5 Steps to Nailing Reward Strategies

1: Reward Strategy

 

When it comes to priorities in organisations, where does a reward strategy fit? The likely typical response is not very high due to a number of factors. This means that the resulting remuneration environment in the organization occurs organically rather than with any sense of structure, focus or connectedness with the organisations business strategy.

 

2: The Critical Hire

 

Organisational requirements can too often drive an urgent need to hire a key resource. This could be as a result of a new project, a restructure, a new competitor, a departure of an existing key resource or any other number of combinations of these elements.

 

Whether or not there is a suitable internal candidate, or more typically a need to hire external candidate, the type of remuneration required to attract and motivate the successful candidate will need to be carefully considered.

 

For the internal candidate, how much of an acceleration in pay and conditions make sense to ensure there is internal pay equity. The external candidate however, comes with both a current level of remuneration plus an expectation of a potential uplift to account for the risk/opportunity to take on a new role in a new organization.

 

How to meld these two potential extremes together poses a significant question to the leaders of the organization. By paying a premium to an external candidate for example may upset the status quo within similar roles in the organization leading to unrest and agitation for redress.

 

How does the resultant remuneration reflect and support the organisation’s strategy if there is no strategy in place?

 

3: The Annual Pay Review

 

For those organisations with a regular cycle for reviewing the remuneration of employees, both managers and employees want to know what is the right thing to do. From the manager’s perspective, they want to be able to continue to retain and motivate their key staff and to be mindful of their budgetary requirements.

 

The employee also wants to know what they need to do to be rewarded, what causes a change to remuneration and feel there is a rationale in support of the decisions made.

 

At the organizational level, there is a need to consider how the remuneration settings of the organization are positioned in the market. Further, what is the market for comparative purposes and what type of data is required inorder to ascertain the appropriate settings? It would seem that having an agreed strategy for remuneration in place would enhance the decision making for what is often a large element of discretionary expenditure in organisations.

 

This a very contentious area of remuneration strategy and practice for many reasons. Not least of which include the basis for any payout, who participates and why, the extent to which an incentive program makes a measurable difference to the organization’s performance, what happens if the plan fails to achieve minimum performance levels, what type of payment, cash or non cash, guarantees, the vesting of payments and so on.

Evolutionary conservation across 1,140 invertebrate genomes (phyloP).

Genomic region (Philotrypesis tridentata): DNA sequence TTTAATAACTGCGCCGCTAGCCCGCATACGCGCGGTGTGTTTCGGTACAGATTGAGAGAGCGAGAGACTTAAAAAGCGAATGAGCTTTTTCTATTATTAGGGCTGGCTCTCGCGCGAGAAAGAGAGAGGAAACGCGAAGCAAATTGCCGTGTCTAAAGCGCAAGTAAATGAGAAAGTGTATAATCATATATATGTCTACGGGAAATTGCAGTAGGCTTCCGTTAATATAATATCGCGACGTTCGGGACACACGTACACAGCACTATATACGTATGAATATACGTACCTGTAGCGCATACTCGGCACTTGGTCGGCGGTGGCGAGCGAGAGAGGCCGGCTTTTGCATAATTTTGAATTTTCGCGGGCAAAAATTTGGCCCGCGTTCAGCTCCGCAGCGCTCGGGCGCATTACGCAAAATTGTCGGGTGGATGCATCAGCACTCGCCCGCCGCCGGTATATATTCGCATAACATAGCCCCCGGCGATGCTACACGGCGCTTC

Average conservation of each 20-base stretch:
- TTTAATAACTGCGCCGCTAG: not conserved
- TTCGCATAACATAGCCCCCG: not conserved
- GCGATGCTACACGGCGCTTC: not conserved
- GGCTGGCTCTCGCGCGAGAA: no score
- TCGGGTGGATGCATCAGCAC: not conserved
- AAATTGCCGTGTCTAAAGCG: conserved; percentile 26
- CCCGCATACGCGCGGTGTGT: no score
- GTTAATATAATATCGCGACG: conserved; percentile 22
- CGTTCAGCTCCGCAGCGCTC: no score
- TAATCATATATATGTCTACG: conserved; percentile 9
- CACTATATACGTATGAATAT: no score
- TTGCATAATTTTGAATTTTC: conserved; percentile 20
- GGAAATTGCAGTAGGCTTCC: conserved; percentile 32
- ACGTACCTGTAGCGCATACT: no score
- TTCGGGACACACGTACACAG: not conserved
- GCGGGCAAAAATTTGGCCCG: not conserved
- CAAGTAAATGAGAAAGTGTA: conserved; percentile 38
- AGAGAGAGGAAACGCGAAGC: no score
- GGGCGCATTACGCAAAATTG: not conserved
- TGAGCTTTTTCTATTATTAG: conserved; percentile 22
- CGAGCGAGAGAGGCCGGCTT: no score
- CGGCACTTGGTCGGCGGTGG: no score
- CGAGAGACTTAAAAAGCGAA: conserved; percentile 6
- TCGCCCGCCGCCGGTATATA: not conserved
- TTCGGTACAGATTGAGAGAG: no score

Embarking on an incentive plan without a context of a remuneration strategy has the potential to have a negative impact on the organization when the opposite is the desired result.

 

4: Organisation Culture
 

Leaders of organizations spend much time and effort in communicating their vision and expectations of the staff. A remuneration strategy and its execution in practice provides the concrete examples which either support or degrade the communications efforts of the leaders. It can be said that remuneration strategy supports and reinforces the actual culture of the organization.

Differentiating between actual and desired culture may appear to be a fine distinction but it is essential in understanding what employees think and the extent to which they engage with the organization. If, for example, the organization says it values its people but the remuneration practices lead to employee disengagement, the organization is sub optimizing its potential.

 

5: A Remuneration Strategy
 

A typical definition of the word Strategy is  “a plan of action designed to achieve a long-term or overall aim”. A remuneration strategy then needs to be considered over the long term and to achieve a result. The context for the remuneration strategy should be the organisation’s long term plan and should provide clear and unambiguous goals and settings.

Having an agreed strategy in place provides leaders in the organisation with a clear context to make important, potential vital decisions for remuneration practices.

 

A strategy needs to incorporate the business drivers, the type and mix of remuneration elements as well as the settings and methodologies required for a successful business outcome over the long term.